Ever since Scheherazade saved her own life by using her narrative skills, it has been clear that telling stories is of existential importance. Victor Hugo believed the same was true for architecture’s ability to communicate, something that he thought was threatened by the printing industry. Architecture may have survived, but what about its eloquence? And what can the art of storytelling mean for today’s architecture? The notion encompasses much more than the architecture parlante of the revolutionary period, the iconic expressions of postmodernism, or the metaphor of architecture as a form of writing.
Mastery of architectural narrative refers to a form of architecture that can incorporate the narrative strand of a (hi)story in an exemplary fashion, speaking about—and to—its location and user.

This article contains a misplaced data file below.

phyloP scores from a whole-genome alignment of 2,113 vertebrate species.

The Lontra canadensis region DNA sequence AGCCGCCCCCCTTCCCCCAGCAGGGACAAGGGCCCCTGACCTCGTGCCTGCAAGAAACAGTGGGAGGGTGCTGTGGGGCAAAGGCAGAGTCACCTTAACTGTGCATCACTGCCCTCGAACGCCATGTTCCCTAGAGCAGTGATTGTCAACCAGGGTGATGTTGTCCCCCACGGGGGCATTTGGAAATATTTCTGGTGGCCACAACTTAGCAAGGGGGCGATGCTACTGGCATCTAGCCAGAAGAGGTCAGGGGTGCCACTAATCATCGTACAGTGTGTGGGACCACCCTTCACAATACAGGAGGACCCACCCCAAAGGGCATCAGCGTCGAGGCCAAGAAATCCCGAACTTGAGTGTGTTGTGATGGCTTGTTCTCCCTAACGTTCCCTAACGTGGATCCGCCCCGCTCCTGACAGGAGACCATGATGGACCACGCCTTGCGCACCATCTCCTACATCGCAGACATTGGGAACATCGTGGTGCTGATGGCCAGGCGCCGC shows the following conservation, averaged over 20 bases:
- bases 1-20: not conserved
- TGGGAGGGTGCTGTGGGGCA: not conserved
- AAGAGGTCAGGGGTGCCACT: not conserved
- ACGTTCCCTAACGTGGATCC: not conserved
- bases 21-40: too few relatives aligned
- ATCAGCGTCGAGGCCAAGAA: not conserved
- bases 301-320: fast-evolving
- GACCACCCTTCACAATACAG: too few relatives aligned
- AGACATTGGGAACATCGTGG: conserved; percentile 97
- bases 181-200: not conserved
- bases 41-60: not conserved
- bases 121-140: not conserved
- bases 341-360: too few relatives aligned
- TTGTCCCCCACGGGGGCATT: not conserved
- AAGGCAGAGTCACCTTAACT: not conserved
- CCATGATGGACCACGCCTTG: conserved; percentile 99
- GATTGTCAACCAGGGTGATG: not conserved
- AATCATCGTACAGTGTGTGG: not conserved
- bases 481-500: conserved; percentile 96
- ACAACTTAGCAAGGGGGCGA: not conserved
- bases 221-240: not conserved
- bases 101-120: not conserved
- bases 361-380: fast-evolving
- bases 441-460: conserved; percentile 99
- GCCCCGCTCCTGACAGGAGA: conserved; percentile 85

In the autumn semester four masters of their field will have their say. Although their works are fundamentally dissimilar and they view architecture and history from different perspectives, there is one thing they all have in common: their buildings speak not only with themselves. Their works ensure that the narrative strand of the history of architecture continues uninterrupted.